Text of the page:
• Right Heart End-Systolic Remodeling Index Strongly Predicts Outcomes in Pulmonary Arterial Hypertension, Insights From a Network Analysis Circulation Amsallem, M., Sweatt, A., Aymami, M., Kuznetsova, T., Mercier, O., Fadel, E., McConnell, M., Rabinovitch, M., Zamanian, R., Haddad, F. 2016; 134: A18038
  • Comprehensive Characterization of Insulin Resistance and its Association with Ventricular Function in Pulmonary Hypertension American Journal of Respiratory and Critical Care Medicine Wells, R., Sweatt, A., Cuttica, M., Dash, R., Abbasi, F., Van de Veerdonk, M., Preston, I., Hemnes, A., Gomberg-Maitland, M., Zamanian, R. 2016; 193: A6462
  • Evaluation of Changes in Static and Pulsatile Hemodynamic Indices Across Longitudinal Vasoreactivity Tests in Pulmonary Arterial Hypertension American Journal of Respiratory and Critical Care Medicine Sweatt, A., Spiekerkoetter, E., Hsi, A., Sung, Y., Kudelko, K., De Jesus Perez, V., Zamanian, R. 2016; 193: A7319
  • DLCO Change in Pulmonary Arterial Hypertension Reflects Vascular Function as Determined by Longitudinal Response to Inhaled Nitric Oxide American Journal of Respiratory and Critical Care Medicine Sweatt, A., Spiekerkoetter, E., Hsi, A., Sung, Y., Kudelko, K., De Jesus Perez, V., Zamanian, R. 2016; 193: A7320
  • Using Near-Infrared Spectroscopy to Characterize the Effects of Inhaled Nitric Oxide on Skeletal Muscle Oxygen Saturation in Adults with Pulmonary Arterial Hypertension American Journal of Respiratory and Critical Care Medicine Brian, S., Kholdani, C., Sweatt, A., Hedlin, H., Hsi, A., Spiekerkoetter, E., Zamanian, R. 2016; 193: A3961
  • High Prevalence of Gastroparesis in Post-Lung Transplant Patients and Pyloric Botox for the Prevention of Bronchiolitis Obliterans Syndrome American Journal of Gastroenterology Regalia, K., Sweatt, A., Wang, L., Nguyen, L. 2015; 110: S1028
  • Evolving Epidemiology and Definitions of the Acute Respiratory Distress Syndrome and Early Acute Lung Injury CLINICS IN CHEST MEDICINE Sweatt, A. J., Levitt, J. E. 2014; 35 (4): 609-?
  • Interventional Pulmonologist Perspective: Treatment of Malignant Pleural Effusion CURRENT TREATMENT OPTIONS IN ONCOLOGY Sweatt, A. J., Sung, A. 2014; 15 (4): 625-643
  • A Microarray Biosensor for Multiplexed Detection of Microbes Using Grating-Coupled Surface Plasmon Resonance Imaging ENVIRONMENTAL SCIENCE & TECHNOLOGY Marusov, G., Sweatt, A., Pietrosimone, K., Benson, D., Geary, S. J., Silbart, L. K., Challa, S., Lagoy, J., Lawrence, D. A., Lynes, M. A. 2012; 46 (1): 348-359


    Grating-coupled surface plasmon resonance imaging (GCSPRI) utilizes an optical diffraction grating embossed on a gold-coated sensor chip to couple collimated incident light into surface plasmons. The angle at which this coupling occurs is sensitive to the capture of analyte at the chip surface. This approach permits the use of disposable biosensor chips that can be mass-produced at low cost and spotted in microarray format to greatly increase multiplexing capabilities. The current GCSPRI instrument has the capacity to simultaneously measure binding at over 1000 unique, discrete regions of interest (ROIs) by utilizing a compact microarray of antibodies or other specific capture molecules immobilized on the sensor chip. In this report, we describe the use of GCSPRI to directly detect multiple analytes over a large dynamic range, including soluble protein toxins, bacterial cells, and viruses, in near real-time. GCSPRI was used to detect a variety of agents that would be useful for diagnostic and environmental sensing purposes, including macromolecular antigens, a nontoxic form of Pseudomonas aeruginosa exotoxin A (ntPE), Bacillus globigii, Mycoplasma hyopneumoniae, Listeria monocytogenes, Escherichia coli, and M13 bacteriophage. These studies indicate that GCSPRI can be used to simultaneously assess the presence of toxins and pathogens, as well as quantify specific antibodies to environmental agents, in a rapid, label-free, and highly multiplexed assay requiring nanoliter amounts of capture reagents.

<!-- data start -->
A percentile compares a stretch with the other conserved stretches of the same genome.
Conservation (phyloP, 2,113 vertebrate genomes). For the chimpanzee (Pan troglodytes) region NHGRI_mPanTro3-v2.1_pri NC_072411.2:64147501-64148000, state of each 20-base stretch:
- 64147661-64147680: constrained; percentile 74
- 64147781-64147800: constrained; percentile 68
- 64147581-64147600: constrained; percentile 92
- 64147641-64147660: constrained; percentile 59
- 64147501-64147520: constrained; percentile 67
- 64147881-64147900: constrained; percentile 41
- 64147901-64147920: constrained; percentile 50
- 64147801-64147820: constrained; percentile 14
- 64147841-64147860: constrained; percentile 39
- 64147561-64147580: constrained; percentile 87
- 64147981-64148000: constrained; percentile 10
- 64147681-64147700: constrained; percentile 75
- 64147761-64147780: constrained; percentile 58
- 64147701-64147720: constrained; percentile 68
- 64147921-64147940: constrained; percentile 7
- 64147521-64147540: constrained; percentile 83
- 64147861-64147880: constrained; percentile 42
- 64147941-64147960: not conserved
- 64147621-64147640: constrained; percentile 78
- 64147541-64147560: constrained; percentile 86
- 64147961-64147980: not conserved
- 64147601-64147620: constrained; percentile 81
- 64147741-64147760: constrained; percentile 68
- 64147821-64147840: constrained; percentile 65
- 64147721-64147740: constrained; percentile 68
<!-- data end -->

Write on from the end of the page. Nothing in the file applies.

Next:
View details for DOI 10.1021/es201239f

    View details for Web of Science ID 000298762900047

    View details for PubMedID 22029256

  • The effect of plasma transfusion on oxygenation in critically ill patients with chronic liver disease American Journal of Respiratory and Critical Care Medicine Sweatt, A., Biggins, S., Rosen, H., Clark, B., Smart, A., Moss, M., Benson, A. 2012; 185: A1151
  • A Case of Multi-Organ Langerhans Cell Histiocytosis Responsive to Tobacco Cessation American Journal of Respiratory and Critical Care Medicine Sweatt, A., Rizeq, M., Sandberg, M. 2012; 185: A5429
  • A dosing formula for INR-targeted plasma transfusion in bleeding patients with chronic liver disease American Journal of Respiratory and Critical Care Medicine Sweatt, A., Moss, M., Tripputi, M., Benson, A. 2011; 183: A5828